Mehmet Savasir was 24 when he learned he was dying. His treatment for what a local doctor had assumed was tuberculosis wasn't working. The pain in his lungs was getting worse, he found breathing increasingly difficult, and he had lost 20 kilograms in two months.
Then, after a tomographic scan, a specialist asked him if he had ever worked in a factory where jeans were sand-blasted. Surprised, he admitted that he had. "He told me that I had silicosis," Savasir remembers, sitting in the two-room flat that he rents with his wife and three children in a poor district of the southeastern Turkish city of Diyarbakir. "I was relieved. I asked what the cure was. When he said there wasn't one, I collapsed."
Given free treatment by the staff of Diyarbakir's Dicle Hospital, Savasir has recovered some of his strength today, but anything more strenuous than a slow walk remains out of the question. "I can't even cut wood," he says. "I just sit and watch my wife do it." In the meantime, friends he once shared a work place with have begun to die.
The medical profession has known about silicosis for well over a century. But it usually manifests itself among miners and road-builders, and only after at least a decade of work. Since 2005, Turkish doctors have slowly become aware of a more acute version of the disease, affecting workers employed to give denim the worn look that has become fashionable over the past decade.
"As little as two months of work can be enough to trigger the disease," says Tekin Yildiz, the chest expert at Dicle Hospital who diagnosed Savasir when he came down from his village of Kocakoy, north of Diyarbakir in April 2008.
Like other young men in a region where land, divided up among children, was increasingly scarce, Savasir had been traveling to the West of Turkey for years. He had collected scrap metal and worked on building sites. But the 2001 banking crisis left the construction sector in tatters. That was when relatives from his village mentioned the factory in the western Istanbul suburb of Yeni Bosna.
"They said the pay was good, and it was," remembers Savasir, who says he got nearly twice the Turkish minimum salary of 620 TL for 72 hour weeks. "We worked in pairs in rooms about four meters square pumping sand under high pressure onto the fabric. The only ventilation was a small fan. They gave us medical masks to cover our mouths with."
It is a primitive technique that caused an outbreak of deaths in Eastern Europe in the 1960s. Since then, sand-blasters in the textile and construction sectors in the West have been obliged to work with body-suits filled with air pumped in from outside. More often, the job is done by unmanned machines.
"We knew it was dirty work," says Orhan Tektas, adding that factory foremen used to warn any worker who visited the doctor not to mention what they did. "When we woke up in the morning, in a dormitory next to the workshop, we had to rub the sand out of our eyes. We got out as soon as the economy improved."
For many, it was too late. Following his first meeting with Mehmet Savasir, Tekin Yildiz traveled to Kocakoy to see if anybody else had the condition. Seventy-five village men told him they had done the same job. Thoracic tomography showed 70 percent of them had varying degrees of silicosis. Yildiz says 13 of them are now very sick. Five have already died.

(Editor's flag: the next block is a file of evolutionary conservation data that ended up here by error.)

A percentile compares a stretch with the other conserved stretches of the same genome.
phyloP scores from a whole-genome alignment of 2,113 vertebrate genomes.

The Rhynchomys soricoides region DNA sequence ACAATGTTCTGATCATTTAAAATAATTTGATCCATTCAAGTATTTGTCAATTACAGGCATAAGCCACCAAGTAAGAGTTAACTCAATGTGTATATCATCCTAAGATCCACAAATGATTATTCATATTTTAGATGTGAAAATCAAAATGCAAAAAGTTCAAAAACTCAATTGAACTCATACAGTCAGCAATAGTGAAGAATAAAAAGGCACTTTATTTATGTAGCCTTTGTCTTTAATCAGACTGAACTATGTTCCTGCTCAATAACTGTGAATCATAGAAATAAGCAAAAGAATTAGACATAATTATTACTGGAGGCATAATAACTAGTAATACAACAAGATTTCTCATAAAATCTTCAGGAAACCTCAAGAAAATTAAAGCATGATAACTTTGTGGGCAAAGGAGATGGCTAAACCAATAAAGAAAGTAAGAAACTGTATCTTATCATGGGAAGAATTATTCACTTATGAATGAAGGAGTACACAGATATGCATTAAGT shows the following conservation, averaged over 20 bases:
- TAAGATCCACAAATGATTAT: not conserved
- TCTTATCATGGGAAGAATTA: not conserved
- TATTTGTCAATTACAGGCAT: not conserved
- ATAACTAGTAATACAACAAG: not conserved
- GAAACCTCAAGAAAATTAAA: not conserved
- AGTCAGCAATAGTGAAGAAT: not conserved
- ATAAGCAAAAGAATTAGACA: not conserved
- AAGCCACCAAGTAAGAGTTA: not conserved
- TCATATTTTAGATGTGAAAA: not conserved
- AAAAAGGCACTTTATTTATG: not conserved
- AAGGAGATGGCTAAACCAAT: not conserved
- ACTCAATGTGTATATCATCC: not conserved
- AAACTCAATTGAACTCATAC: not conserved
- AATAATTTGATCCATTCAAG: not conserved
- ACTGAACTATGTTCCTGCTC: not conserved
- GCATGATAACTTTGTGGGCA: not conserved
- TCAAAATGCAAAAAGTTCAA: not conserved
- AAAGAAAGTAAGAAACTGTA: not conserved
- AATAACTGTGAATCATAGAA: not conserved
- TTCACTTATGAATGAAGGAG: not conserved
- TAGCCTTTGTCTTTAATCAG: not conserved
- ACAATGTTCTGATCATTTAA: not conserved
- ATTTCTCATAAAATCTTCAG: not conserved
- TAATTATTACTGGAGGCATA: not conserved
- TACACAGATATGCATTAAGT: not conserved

In two villages near Karliova, two hundred miles north of Diyarbakir, locals say up to 300 men are affected by silicosis.
"If I said that there was one patient per household, I'd be lying," says Aydin Bartu, 27, sitting in his house in Toplular, newly rebuilt with money he and his brother earned as sand-blasters in Istanbul. "In some families two or three people are dying of this."
Up the road in Taslicay, villagers buried the latest victim, aged 28, in mid-November. "It is like some awful plague," says Bartu, who tests found had not contracted silicosis.
While deaths from silicosis in Turkey as a whole has now risen above 45, estimates of how many people have the disease vary. Tekin Yildiz calls 1,000 "a conservative estimate." An Istanbul-based association set up to fight for the rights of former sand-blasters says up to 50 percent of an estimated 10,000 people who worked in the sector are at risk.
Former sand-blasters in both Karliova and Diyarbakir say they worked with jeans stamped with some of the world's most famous brand names, and the association has held a series of demonstrations in front of shops belonging to Turkey's most famous jeans brand, Mavi. Mavi and other companies deny any malpractice.
Nedim Ozbek, the president of the association of jean manufacturers, a sector he says employs 300,000 in Turkey, contends the sweat-shop-style factories that most silicosis sufferers say they worked in all but disappeared from Turkey years ago. Even so, health inspectors in Istanbul have closed down more than 20 such facilities since the Ministry of Health outlawed sand-blasting workshops this April.
The owners of some of these unsafe factories have escaped justice in part because their former employees are as short of money as they are of time. Under Turkish law, victims should be entitled to both sick pay and compensation. Like well over half the estimated 3 million people working in Turkey's textile sector, however, many silicosis victims were uninsured employees of unregistered companies. "At the very least I would like to know that my children are being looked after when I am gone," says Savasir. "But I barely have enough money to feed them now, let alone go to Istanbul to fight my case in court."
Nicolas Birch specializes in Turkey, Iran and the Middle East.